Congratulations, you’ve reached the end of Intro to Web Development!
Take a second to pat yourself on the back. That’s a lot!
To practice all of that, we’ll close out the course with a final project.
The real power of coding comes from being able to create anything you want, so rather than tell you what to build, I encourage you to create something that’s personally meaningful to you.
That could be a personal homepage, or it could be a portfolio webpage showcasing your art, or it could be a data visualization for a cause you believe in.
Here are a couple ideas to get you thinking, organized roughly by complexity.
- Create a personal homepage that links to your social media pages
- Show a random picture that you’ve taken
- Show different greetings depending on what time of day or year it is, or what the user tells you their name is
- Create an interactive choose-your-own adventure game
- Find an API that provides interesting data and output it as HTML
- The Cat API might be a fun place to start.
- Code Pong in p5.js
- Make a Wordle clone. Start simple!
- Make a game like Flappy Bird
- Find an API that provides interesting data and use p5.js or the Google Charts library to visualize it
For more inspiration, check out these resources:
- CodePen Challenges gives a different challenge every week. This is a great way to play with web development!
- Genuary is an event that gives you a different procedural generation prompt every day in January. This is a great way to play with p5.js!
- The Coding Train has a ton of videos, including a programming with p5.js video series that has tons of ideas about what you can do with p5.js.
I want you to focus on stretching your web development muscles and building something that’s personally meaningful to you, rather than worrying too much about jumping through hoops for grades.
With that in mind, projects will be worth 10 points (same as every other project), and I’ll grade based on 5 things:
- Do you use HTML tags?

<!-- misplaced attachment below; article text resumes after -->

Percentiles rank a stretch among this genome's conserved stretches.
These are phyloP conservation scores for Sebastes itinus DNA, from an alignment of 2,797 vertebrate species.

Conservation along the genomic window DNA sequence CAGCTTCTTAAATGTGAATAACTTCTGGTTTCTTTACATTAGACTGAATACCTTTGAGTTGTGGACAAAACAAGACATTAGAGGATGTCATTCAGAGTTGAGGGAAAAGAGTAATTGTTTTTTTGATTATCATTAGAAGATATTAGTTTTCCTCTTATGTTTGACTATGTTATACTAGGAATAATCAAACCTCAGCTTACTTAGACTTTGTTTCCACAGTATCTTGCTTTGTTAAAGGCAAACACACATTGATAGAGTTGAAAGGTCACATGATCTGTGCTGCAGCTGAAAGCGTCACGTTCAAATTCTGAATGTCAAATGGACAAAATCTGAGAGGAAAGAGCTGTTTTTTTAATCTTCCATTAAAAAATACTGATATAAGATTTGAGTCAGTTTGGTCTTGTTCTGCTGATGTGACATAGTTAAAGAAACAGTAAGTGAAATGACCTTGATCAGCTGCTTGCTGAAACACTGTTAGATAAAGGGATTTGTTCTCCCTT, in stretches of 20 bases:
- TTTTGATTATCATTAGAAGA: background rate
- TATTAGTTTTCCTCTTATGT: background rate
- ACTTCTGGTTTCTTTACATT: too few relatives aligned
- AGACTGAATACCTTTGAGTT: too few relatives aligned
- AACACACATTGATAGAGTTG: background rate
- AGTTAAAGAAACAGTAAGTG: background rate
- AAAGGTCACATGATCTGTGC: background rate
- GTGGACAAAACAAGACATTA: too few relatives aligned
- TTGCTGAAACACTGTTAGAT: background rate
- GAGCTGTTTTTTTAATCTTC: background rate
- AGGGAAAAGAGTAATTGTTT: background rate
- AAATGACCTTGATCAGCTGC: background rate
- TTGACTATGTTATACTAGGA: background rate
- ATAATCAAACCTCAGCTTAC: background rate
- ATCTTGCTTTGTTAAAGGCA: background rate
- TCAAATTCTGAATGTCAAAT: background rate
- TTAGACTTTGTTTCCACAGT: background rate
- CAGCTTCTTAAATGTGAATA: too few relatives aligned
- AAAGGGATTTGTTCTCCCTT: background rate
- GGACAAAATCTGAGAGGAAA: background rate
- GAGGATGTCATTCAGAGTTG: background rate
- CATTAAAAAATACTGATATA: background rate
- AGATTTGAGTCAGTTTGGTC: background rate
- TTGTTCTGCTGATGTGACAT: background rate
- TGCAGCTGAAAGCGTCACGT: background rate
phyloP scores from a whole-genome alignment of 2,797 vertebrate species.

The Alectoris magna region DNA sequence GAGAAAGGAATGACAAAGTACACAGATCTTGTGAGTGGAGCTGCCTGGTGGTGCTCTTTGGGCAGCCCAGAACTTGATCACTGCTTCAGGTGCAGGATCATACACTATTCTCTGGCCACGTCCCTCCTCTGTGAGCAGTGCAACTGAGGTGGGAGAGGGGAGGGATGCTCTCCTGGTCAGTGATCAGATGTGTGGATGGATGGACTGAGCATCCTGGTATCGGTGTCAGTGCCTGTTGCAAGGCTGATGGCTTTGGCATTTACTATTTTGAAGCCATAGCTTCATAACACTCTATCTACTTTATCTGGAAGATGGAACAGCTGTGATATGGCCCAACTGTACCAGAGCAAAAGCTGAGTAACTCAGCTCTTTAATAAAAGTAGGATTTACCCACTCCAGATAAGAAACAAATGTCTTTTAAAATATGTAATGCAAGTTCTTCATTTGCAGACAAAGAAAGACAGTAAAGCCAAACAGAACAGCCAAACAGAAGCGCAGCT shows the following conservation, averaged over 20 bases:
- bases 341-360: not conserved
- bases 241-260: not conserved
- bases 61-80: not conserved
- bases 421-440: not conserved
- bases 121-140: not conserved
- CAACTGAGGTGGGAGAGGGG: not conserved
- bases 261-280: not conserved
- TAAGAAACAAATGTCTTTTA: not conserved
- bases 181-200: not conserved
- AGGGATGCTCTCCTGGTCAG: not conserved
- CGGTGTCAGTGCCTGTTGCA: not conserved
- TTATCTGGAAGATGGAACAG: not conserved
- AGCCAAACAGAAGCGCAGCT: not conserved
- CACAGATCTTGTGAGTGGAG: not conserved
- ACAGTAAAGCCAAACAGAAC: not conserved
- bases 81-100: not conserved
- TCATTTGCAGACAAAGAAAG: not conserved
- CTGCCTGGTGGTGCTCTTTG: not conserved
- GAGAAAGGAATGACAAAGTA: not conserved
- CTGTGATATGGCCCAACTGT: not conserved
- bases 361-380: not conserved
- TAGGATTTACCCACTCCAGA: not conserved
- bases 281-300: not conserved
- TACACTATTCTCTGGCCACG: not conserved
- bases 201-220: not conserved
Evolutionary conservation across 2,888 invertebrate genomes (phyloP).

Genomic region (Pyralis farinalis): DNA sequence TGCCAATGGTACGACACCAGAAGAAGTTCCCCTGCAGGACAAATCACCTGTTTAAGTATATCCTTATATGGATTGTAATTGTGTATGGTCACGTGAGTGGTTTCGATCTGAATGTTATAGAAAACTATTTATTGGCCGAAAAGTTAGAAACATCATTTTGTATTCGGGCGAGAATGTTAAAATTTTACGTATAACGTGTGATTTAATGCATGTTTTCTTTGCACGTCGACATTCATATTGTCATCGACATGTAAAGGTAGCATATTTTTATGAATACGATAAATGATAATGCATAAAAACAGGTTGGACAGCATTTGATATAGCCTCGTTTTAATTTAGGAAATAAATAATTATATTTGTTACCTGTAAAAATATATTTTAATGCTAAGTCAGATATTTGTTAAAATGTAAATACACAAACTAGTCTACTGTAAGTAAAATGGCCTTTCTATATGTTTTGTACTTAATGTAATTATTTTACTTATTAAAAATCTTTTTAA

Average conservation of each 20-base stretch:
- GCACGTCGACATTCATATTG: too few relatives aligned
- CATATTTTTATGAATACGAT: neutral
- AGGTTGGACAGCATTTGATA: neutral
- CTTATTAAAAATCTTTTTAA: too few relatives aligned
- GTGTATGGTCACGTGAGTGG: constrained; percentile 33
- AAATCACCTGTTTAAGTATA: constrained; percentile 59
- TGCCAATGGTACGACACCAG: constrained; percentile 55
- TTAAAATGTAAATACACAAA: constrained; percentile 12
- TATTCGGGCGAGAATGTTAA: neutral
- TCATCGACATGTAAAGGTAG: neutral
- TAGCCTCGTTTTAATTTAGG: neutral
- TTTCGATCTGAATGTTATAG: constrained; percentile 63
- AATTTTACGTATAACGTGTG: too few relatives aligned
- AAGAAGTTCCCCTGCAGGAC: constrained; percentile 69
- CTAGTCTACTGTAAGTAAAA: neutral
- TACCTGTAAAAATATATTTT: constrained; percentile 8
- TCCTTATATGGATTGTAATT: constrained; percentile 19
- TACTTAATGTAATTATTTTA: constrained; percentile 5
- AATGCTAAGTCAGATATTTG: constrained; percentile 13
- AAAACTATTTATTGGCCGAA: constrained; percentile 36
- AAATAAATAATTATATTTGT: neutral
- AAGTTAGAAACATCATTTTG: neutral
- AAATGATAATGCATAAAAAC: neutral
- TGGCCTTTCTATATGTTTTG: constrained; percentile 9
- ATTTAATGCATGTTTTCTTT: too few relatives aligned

- Do you use CSS? You can write your own CSS or use Bootstrap.
- Do you have one of the following
- Event callbacks
- DOM manipulation
- Creating a variable
- If statements
- For loops
- Do you have one of the following:
- Grid layout
- Calling the fetch function
- 100% accessibility score in Lighthouse
Each of these 5 criteria is worth 2 points, but it’s up to you what you build with them! I encourage you to build something that’s interesting to you.
In previous projects, you’ve worked from a preexisting starter code directory. In this project, you’ll be writing all of the code from scratch!
There are two main options for getting started:
- Create a new directory in your existing repo, called
- Create a new repository and activate GitHub Pages in the settings. Then you can put your files directory in this repo, separate from the rest of your projects. I would choose this option if you want your final project to be a standalone project that you keep working on after class.
After you have your directory or repository set up, I would start by creating a barebones HTML file. You might also start by copying over some files from a previous project and then building on that.
- Create a new directory or repository.
- Add some barebones starter code, or copy over the files from a previous project.
- Push those changes to GitHub and confirm you can see them in your GitHub Pages site.
- Iterate! Build out your project in small steps, and create something that you’re proud of.
- Double-check that you have the above 5 requirements.
- Get ready to present your work. Make sure your camera and microphone work!